Last night in its 120th annual meeting in Vail, Colorado, the Uniform Law Commission (ULC) passed the Uniform Electronic Legal Materials Act (UELMA) in order to provide a set of rules for states to follow to establish “an outcomes-based, technology-neutral framework for providing online material with the same level of trustworthiness traditionally provided by publication in a law book.” Many in the legal publishing industry, as well as law librarians, have worried how electronic media will change over the decades, and UELMA takes on some of the key elements that keep many of us up at night. According to the statement from the ULC, the Act requires that official legal material be:
- Authenticated, by providing a method to determine that it is unaltered;
- Preserved, either in electronic or print form; and
- Accessible, for use by the public on a permanent basis.
The Act puts the responsibility on the States to name an “official publisher” from the ranks of their own state agencies or a state official. One that designation is assigned, the official publisher is the one in charge of authenticating, preserving and providing access to those electronic documents. In addition, if the material is only available in electronic format, then the official publisher may also take the additional step of certifying it a the “official” document as well as the authentication, preservation and access elements.
The Act makes it clear that this doesn’t affect any of the current contracts or relationships that states currently have with vendors such as Westlaw or Lexis. However, as we’ve recently seen in Illinois, those publication deals for state materials, coupled with the shrinking state budgets, have pressured states to transition from print publications by vendors and go straight to self-publication through electronic means.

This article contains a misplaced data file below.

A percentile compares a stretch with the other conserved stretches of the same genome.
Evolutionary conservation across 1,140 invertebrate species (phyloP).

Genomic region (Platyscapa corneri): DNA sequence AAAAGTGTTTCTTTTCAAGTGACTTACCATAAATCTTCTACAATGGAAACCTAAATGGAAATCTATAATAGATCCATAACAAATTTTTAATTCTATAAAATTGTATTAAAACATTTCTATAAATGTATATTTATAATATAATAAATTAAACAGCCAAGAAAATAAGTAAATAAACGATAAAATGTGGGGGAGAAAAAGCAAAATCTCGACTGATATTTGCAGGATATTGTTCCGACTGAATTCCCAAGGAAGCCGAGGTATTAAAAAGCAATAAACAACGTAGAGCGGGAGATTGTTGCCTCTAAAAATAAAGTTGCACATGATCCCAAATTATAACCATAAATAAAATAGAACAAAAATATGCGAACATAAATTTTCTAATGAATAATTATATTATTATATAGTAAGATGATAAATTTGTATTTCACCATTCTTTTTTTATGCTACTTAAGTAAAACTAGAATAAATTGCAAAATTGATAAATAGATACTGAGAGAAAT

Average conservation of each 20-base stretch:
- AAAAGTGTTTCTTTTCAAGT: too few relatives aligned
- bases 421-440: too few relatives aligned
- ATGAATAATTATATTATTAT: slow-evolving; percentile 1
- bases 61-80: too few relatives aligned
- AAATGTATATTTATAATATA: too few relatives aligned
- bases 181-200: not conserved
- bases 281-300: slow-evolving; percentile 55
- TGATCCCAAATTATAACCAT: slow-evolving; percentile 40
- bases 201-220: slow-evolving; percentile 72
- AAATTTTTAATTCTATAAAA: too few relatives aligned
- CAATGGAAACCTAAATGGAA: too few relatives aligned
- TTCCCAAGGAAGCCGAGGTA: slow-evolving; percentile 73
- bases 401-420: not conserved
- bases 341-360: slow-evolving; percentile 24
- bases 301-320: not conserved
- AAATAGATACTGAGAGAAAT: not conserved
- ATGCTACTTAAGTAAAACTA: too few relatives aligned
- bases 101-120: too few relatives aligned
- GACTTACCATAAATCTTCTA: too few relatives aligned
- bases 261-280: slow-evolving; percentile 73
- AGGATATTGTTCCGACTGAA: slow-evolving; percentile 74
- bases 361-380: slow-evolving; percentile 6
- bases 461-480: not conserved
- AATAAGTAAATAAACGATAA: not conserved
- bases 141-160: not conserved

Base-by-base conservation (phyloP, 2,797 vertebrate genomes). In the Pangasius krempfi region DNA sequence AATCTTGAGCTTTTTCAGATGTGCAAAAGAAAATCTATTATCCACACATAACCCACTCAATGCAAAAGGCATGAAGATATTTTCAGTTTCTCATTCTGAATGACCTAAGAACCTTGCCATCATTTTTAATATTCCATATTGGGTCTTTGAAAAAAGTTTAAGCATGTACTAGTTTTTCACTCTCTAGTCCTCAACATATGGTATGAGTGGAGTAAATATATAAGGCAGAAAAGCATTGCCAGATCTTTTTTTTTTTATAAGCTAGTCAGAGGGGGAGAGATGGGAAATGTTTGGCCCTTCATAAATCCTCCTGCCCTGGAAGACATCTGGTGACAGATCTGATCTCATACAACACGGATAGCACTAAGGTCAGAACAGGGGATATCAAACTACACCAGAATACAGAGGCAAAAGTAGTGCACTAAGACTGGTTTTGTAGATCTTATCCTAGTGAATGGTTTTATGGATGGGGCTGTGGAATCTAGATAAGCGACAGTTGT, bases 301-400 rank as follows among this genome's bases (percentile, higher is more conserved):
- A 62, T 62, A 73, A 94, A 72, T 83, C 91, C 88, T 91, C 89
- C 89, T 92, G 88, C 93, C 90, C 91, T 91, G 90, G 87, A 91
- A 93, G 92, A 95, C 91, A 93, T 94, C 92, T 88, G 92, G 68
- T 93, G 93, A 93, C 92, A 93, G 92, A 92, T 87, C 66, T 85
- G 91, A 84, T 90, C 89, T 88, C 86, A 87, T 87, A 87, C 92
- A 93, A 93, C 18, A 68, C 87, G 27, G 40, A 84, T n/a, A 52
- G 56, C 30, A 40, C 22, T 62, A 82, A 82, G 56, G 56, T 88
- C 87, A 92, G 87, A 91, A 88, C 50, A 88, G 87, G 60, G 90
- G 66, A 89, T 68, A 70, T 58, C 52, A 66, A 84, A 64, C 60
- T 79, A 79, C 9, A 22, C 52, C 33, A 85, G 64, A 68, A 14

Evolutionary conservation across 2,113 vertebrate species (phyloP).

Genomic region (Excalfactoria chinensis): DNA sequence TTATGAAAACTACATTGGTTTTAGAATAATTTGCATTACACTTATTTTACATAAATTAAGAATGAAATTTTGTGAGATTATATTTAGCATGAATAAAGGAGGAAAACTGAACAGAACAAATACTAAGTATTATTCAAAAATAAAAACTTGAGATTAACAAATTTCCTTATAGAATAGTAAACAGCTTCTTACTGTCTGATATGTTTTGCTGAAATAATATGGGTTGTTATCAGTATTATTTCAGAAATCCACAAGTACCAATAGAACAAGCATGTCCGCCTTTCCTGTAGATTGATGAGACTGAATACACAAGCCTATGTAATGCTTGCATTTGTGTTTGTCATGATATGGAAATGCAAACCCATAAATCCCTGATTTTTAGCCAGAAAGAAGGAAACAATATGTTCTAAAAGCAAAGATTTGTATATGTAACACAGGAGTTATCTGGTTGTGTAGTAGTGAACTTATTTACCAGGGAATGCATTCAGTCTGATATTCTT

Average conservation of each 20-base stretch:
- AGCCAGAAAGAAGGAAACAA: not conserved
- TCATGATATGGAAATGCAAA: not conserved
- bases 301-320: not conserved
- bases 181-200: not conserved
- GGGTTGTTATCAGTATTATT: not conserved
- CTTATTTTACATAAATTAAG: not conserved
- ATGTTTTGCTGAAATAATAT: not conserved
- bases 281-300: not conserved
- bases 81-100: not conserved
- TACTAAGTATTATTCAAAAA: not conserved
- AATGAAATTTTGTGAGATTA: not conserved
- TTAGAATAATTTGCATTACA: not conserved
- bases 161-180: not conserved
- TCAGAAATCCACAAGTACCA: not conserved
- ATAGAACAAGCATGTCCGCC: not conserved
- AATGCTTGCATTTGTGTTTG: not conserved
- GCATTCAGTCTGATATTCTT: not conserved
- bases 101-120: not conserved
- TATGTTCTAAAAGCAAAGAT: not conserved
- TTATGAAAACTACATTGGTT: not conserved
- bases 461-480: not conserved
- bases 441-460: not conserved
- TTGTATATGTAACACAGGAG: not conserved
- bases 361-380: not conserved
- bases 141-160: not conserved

Of course, this is just the beginning of the process. A lot depends upon what the individual states do from here. I had an email exchange with Phil Rosenthal, President of Fastcase, who was an observer on the committee and he points out three potential challenges that are being left to the states to decide:
First, the Act requires that the legal materials be “reasonably available for use by the public on a permanent basis,” but does not demand that access be free, define what cost is reasonable, or demand that the law be bulk-downloadable. Second, the Act allows a state to choose to offer the official version of legal materials in electronic form only, but then choose to preserve it only in another form such as paper. Finally, the Act does not address whether a state can assert copyright in its law or claim to grant the asserted copyright to a commercial publisher.
Rosenthal points out that many of these issues were outside the purview the ULC committee, but that if states made “the wrong choices, public access will be more limited than in the old world of books, and competition will be severely hindered.” He went on to give a specific scenario where a state creates a process where its official laws are online, but the preservation portion of the process is stored only in paper:
In the old non-digital world, there would be copies of the legal materials in many libraries throughout the state, both public and private. Access to archival materials could be achieved in many different ways. In the new world, because the law was available online to all, there was no incentive for libraries to build archives. When the law is taken offline by the state to be preserved in print, suddenly there may be only one or two copies in the world, available to the public only when and at the cost deemed reasonable by the state. This would actually be a step backwards from the days of many paper copies in multiple libraries.
Rosenthal pointed out many other issues that are hanging out there for the states to determine. Issues such as the availability and affordability of bulk downloads for vendors; issues of ensuring quality control; and, what happens if state budgets don’t support the costs of preservation; states once again claiming copyright to this new format and bringing back ghosts of “official pagination” claims once again. “If the right choices are made, having official online authenticated law will do wonders for public access, preservation, and competition. If the wrong choices are made, access to historical materials may be reduced to a level below where it was in the print-only days, and competition and innovation could be significantly stifled.”
I guess time will tell…